Life Is Better With A Pet

Aunt Mary had one. She was a small, black poodle named Mori. Not sure how she spelled the dog’s name but I recall her talking to him as if he were human and the dog likewise responding.

Aunt Mary never married and lived with her widowed mother until her passing.

Their McColloch Street home was a combination of old-time decor with crocheted lace doilies lining the open kitchen shelves and handmade afghans on the living room furniture. There was always a bowl of candy nearby and something good cooking on the stove.

And there was Mori. Mary’s pet dog was the one thing that made her smile the most in her life. At least I noticed she was happiest interacting with that little canine. They filled a niche in each other’s lives.

Red Jorden had one. After the death of his wife, Red moved into a smaller place and acquired a pet dog that went everywhere with him.

Everyone knew Red and his four-legged best friend he called Buddy as they took their daily walks through the Edgington Lane area. That dog was the light of his life — no offense to Red’s many children, grandchildren and great-grandchildren.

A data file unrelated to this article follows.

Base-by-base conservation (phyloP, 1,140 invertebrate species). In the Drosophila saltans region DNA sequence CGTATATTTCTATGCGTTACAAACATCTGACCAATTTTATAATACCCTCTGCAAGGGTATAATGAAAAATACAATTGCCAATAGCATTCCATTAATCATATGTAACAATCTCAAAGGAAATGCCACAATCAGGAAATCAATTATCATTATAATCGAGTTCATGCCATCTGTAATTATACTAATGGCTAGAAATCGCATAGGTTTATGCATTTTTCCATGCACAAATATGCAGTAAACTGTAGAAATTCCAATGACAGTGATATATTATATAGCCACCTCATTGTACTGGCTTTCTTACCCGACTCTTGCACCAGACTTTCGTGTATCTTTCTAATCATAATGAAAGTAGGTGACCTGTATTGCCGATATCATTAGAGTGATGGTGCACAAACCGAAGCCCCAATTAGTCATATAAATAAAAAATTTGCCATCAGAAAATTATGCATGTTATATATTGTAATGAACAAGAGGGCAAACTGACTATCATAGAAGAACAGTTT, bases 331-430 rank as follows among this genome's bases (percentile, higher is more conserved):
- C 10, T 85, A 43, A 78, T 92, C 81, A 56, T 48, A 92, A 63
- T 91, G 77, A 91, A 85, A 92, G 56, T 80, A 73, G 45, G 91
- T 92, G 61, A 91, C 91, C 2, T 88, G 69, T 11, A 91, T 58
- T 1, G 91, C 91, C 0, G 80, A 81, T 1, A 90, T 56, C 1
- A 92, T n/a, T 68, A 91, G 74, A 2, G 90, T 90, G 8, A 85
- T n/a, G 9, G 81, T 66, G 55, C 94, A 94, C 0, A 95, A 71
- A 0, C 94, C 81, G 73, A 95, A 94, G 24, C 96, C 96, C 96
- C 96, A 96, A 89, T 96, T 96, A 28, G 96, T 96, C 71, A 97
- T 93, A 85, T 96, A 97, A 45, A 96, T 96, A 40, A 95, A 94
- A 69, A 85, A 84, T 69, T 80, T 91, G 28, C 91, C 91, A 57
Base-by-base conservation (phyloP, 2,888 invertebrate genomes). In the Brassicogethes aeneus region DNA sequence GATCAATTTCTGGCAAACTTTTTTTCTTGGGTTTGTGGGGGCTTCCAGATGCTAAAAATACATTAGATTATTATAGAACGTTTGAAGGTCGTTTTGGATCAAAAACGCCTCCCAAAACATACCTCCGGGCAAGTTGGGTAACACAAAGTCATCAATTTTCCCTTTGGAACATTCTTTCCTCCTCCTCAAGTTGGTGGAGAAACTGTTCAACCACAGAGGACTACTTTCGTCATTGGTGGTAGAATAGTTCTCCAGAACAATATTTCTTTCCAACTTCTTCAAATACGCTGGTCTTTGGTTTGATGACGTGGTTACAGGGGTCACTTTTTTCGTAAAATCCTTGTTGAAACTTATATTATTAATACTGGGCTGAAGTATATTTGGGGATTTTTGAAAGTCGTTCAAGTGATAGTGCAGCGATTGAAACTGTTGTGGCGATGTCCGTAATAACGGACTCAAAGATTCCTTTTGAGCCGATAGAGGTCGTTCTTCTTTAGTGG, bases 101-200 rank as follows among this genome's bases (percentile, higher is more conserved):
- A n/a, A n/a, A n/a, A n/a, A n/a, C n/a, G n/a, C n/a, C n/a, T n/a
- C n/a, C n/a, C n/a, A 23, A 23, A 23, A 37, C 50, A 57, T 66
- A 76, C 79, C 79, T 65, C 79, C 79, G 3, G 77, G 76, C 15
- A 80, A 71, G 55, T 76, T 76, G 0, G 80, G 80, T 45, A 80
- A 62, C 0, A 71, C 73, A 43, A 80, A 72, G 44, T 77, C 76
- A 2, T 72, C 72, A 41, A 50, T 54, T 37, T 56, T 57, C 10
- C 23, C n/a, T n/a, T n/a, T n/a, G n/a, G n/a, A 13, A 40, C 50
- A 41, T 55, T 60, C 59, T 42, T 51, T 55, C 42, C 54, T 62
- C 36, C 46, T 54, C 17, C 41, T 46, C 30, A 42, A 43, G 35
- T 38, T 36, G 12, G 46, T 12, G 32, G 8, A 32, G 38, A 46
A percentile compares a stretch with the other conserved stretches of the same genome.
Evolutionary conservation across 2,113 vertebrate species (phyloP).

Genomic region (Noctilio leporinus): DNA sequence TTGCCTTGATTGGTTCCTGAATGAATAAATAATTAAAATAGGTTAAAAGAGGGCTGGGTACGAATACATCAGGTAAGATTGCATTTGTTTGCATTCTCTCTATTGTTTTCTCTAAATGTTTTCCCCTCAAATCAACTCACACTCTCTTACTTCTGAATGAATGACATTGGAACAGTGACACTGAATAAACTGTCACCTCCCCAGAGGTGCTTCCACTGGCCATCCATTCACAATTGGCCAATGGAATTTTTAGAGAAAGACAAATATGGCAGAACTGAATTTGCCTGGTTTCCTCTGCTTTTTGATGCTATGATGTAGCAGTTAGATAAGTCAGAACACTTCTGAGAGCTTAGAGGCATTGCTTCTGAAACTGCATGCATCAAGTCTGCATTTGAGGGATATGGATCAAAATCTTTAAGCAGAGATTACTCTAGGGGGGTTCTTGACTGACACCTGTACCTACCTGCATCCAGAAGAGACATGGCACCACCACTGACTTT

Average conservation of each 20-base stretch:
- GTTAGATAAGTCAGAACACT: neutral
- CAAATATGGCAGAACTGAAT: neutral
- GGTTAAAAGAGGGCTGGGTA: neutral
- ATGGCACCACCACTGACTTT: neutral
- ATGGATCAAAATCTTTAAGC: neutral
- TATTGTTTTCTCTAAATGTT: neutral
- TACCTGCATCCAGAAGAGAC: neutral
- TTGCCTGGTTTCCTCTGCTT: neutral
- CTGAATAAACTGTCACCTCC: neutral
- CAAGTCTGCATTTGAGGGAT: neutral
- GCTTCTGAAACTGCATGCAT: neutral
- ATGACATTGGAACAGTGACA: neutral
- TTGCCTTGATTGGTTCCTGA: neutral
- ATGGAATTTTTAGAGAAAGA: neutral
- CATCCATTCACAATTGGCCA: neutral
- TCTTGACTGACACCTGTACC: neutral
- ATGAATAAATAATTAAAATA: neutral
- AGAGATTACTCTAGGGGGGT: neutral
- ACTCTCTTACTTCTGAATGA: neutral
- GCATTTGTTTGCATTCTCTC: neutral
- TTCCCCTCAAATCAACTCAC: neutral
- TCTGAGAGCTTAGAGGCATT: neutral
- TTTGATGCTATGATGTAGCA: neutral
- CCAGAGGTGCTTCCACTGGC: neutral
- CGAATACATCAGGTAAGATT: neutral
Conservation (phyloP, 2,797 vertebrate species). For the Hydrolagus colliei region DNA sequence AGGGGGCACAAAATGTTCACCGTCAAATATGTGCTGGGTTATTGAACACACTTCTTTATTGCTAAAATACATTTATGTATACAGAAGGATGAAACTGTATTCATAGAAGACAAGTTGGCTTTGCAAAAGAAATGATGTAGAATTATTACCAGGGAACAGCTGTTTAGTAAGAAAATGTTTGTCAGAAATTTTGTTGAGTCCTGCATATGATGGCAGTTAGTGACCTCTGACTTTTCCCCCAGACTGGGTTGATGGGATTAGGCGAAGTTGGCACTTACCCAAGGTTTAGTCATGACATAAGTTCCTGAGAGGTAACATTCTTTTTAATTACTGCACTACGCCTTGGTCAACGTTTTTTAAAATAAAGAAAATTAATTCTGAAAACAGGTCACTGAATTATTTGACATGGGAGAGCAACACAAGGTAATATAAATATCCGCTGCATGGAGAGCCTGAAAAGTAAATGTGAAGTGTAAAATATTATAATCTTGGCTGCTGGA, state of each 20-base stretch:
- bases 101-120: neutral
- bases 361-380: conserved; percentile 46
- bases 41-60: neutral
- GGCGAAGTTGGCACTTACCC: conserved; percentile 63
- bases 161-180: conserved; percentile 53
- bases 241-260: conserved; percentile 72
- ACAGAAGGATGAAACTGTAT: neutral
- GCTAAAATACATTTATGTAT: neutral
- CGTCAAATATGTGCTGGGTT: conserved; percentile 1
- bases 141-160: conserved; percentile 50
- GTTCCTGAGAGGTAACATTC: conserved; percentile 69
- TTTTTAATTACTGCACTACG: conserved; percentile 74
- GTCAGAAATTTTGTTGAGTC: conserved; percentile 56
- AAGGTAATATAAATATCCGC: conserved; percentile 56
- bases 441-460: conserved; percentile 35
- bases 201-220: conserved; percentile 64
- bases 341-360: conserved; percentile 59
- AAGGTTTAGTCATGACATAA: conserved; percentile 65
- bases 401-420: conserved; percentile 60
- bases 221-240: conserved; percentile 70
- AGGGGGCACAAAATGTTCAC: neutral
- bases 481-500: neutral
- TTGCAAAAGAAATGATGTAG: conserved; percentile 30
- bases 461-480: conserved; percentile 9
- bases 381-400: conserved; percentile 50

The dog gave Red a new outlook to his retired life without his spouse and a house once filled with children.

I have known others who have enjoyed pet ownership, whether it was cats, dogs, hamsters or fish. Each pet symbolized something interesting and unique about their owners.

There have been scores of books written about pets and some of the most prized movies are stories that include animals. From “Old Yeller” to “Snoopy, Come Home,” movies with dogs have been a part of our growing years.

Some make us laugh while others are handkerchief-worthy of our tears. Losing a pet, no matter the age or circumstances is not easy. Our pets become part of the family and in some cases, our only family.

Pets can communicate their love for us with a simple gesture of placing a paw on a knee or licking the tears from a sad face.

It’s proven that our pets can lower blood pressure, reduce our waist size and allow us to feel needed.

It is no wonder animals are therapeutic to healing bodies and minds.

They give so much and expect nothing but love in return. Seems the animal kingdom knows more about living a good life than we give them credit for.


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